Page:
Many in the ethanol industry are hoping Congress will consider renewing the Volumetric Ethanol Excise Tax Credit (VEETC) during the lame-duck session before it expires at the end of 2010. However, there is a growing sentiment after the November elections and ballooning deficits that spending needs to come down, and ethanol support might be one on the spending chopping block.
A bipartisan coalition of senators has called for an end to tariffs and subsidies supporting ethanol. In a letter sent to Senate Majority Leader Harry Reid and Minority Leader Mitch McConnell, 17 senators expressed their lack of support for extending the current 54-cent-per-gallon tariff on ethanol imports and the 45-cent-per-gallon subsidy for blending ethanol into gasoline. Both provisions expire at the end of this year under current law.
The letter calls the tariff and subsidies “fiscally irresponsible and environmentally unwise,” pointing out their extension would increase the country’s dependence on foreign oil.
Although Sen. Jim DeMint, R-SC, was not a signatory of the letter, the conservative senator and favorite of the Tea Party, said in an email statement to the Washington Post, "Government mandates and tax subsidies for ethanol have led to decreased gas mileage, adversely effected the environment and increased food prices.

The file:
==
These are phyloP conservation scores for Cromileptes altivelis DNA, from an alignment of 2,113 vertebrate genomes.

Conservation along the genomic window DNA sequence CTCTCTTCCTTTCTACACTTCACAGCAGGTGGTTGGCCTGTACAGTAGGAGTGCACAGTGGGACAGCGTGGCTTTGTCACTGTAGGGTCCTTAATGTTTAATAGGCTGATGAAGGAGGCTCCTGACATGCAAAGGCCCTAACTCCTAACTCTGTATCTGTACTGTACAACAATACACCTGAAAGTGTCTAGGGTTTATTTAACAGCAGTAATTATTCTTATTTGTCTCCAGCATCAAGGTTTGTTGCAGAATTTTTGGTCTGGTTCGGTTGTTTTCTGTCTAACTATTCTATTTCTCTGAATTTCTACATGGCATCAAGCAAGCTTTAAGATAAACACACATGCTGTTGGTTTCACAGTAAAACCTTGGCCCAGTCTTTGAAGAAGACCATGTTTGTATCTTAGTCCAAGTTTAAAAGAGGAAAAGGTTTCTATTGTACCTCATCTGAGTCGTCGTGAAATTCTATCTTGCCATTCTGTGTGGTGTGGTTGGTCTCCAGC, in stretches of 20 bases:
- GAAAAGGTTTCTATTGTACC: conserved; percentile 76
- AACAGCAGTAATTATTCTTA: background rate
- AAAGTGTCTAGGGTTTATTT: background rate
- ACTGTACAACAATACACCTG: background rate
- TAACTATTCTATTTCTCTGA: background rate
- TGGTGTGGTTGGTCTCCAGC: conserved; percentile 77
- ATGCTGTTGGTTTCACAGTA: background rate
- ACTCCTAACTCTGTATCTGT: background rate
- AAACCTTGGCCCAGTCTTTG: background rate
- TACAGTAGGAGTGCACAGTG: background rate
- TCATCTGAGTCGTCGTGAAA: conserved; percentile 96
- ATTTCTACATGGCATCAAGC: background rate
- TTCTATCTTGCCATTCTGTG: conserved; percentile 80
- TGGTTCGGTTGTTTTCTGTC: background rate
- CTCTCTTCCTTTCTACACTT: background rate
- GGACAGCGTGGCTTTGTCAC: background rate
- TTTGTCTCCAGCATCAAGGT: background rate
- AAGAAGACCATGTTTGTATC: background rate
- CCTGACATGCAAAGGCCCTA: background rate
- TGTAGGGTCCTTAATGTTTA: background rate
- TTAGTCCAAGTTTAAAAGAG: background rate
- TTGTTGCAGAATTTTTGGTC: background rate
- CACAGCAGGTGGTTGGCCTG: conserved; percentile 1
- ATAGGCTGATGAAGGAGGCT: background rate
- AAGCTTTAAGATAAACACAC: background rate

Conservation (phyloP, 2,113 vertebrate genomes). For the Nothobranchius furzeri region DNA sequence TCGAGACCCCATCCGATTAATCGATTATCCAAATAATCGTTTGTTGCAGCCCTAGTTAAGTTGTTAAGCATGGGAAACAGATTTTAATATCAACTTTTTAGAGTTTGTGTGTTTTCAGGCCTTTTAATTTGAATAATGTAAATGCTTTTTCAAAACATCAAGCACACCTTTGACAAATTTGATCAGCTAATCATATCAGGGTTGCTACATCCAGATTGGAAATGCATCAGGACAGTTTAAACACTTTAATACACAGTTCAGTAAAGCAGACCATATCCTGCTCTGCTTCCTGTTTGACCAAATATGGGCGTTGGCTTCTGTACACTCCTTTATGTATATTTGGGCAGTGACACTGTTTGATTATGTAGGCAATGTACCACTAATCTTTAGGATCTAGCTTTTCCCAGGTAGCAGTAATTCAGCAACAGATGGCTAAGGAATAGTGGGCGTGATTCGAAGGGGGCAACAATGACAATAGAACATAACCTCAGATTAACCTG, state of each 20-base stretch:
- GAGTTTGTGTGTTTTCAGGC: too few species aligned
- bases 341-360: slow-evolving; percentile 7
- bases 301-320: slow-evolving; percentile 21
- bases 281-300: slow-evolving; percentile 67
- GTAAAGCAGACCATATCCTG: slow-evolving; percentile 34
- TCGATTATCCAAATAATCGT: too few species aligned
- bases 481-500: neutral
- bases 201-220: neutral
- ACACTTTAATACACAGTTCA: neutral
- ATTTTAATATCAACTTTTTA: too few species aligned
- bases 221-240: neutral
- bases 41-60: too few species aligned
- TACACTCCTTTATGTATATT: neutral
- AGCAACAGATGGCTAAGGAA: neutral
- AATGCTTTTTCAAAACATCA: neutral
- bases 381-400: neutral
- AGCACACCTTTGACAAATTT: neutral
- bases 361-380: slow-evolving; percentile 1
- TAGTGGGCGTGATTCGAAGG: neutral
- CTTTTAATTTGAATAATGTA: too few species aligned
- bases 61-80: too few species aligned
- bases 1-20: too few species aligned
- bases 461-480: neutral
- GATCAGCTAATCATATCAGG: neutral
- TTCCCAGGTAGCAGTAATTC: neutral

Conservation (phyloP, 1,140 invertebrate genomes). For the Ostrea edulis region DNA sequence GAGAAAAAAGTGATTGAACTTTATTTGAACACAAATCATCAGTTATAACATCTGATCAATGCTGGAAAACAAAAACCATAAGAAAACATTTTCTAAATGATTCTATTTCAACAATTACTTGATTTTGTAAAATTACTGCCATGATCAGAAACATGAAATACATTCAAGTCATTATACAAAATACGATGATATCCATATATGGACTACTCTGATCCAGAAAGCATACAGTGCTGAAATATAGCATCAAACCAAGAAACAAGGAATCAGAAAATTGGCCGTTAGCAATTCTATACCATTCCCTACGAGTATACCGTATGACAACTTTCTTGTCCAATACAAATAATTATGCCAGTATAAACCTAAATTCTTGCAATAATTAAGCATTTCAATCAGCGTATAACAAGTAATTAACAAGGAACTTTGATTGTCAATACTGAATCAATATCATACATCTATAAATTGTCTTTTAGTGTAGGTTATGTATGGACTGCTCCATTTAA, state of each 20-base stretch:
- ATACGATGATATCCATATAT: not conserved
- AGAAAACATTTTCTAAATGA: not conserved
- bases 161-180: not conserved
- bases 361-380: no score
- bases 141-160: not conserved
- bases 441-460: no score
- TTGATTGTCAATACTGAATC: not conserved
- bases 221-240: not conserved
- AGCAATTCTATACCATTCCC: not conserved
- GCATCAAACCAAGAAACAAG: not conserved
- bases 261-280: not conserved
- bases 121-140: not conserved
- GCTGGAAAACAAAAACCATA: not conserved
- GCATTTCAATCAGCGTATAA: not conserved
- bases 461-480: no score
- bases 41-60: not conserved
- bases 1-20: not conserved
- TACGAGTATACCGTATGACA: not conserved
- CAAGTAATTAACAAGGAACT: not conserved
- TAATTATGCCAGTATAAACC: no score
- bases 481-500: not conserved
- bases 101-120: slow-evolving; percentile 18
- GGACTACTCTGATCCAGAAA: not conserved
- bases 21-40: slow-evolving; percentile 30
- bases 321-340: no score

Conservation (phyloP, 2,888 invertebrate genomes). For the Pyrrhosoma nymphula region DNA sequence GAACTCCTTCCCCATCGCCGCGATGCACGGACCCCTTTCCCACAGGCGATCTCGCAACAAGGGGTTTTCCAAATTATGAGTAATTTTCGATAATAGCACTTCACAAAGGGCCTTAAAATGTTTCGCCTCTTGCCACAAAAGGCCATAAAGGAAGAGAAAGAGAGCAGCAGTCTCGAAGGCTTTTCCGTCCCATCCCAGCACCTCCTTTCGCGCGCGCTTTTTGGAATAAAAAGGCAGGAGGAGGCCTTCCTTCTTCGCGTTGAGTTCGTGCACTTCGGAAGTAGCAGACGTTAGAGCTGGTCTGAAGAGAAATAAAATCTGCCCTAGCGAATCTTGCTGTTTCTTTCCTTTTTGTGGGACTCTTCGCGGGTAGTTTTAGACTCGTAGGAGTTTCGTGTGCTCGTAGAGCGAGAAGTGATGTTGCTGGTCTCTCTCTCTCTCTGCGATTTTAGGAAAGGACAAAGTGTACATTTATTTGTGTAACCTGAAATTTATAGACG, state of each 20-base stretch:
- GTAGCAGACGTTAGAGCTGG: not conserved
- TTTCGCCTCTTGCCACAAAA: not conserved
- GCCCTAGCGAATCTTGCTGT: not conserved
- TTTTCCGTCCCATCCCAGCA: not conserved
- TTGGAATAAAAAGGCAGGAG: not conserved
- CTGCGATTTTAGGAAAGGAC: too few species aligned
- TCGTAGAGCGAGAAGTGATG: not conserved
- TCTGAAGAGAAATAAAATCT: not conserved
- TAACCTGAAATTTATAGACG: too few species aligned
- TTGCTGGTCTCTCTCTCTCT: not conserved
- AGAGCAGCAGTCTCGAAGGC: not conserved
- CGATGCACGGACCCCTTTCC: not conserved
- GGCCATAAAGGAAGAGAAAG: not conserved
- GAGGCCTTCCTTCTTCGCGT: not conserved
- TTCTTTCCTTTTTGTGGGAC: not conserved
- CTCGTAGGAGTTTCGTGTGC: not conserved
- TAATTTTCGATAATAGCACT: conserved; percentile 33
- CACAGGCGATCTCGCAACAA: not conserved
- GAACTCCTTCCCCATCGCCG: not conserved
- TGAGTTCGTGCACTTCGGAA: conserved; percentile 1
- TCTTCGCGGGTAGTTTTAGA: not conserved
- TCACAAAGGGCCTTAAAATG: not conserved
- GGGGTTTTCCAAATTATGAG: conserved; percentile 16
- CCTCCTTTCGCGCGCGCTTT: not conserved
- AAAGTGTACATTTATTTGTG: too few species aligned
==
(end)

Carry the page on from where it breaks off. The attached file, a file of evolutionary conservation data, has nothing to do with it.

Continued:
The senators letter stated, "If the current subsidy is extended for five years, the Federal Treasury would pay oil companies at least $31 billion to use 69 billion gallons of corn ethanol that the Federal Renewable Fuels Standard already requires them to use. We cannot afford to pay industry for following the law."
The senators added that according to a July 2010 study by the Congressional Budget Office, ethanol tax credits cost taxpayers $1.78 for each gallon of gasoline consumption reduced, and $750 for each metric ton of carbon dioxide equivalent emissions reduced. The Center for Agricultural and Rural Development at
A statement from the Renewable Fuels Association countered that according to a study by economist John Urbanchuk, domestic ethanol production returned $8.4 billion to federal tax coffers in 2009 - $3.4 billion more than the cost of the tax incentive. Additionally, economic activity generated by American ethanol production added more than $7 billion of tax revenue generated for state and local governments. At the same time, the domestic ethanol industry helped support nearly 400,000 jobs and provided more than $16 billion in increased household income.
The senators added that "the tariff on ethanol makes our country more dependent on foreign oil. The tariff is nine cents per gallon higher than the ethanol subsidy it supposedly offsets, and this lack of parity puts imported ethanol at a competitive disadvantage against imported oil. This discourages transportation fuel imports from
Addressing the concerns raised about the secondary tariff on imported ethanol, the RFA stated, “The tariff on imported ethanol is neither a burden on imports nor a factor driving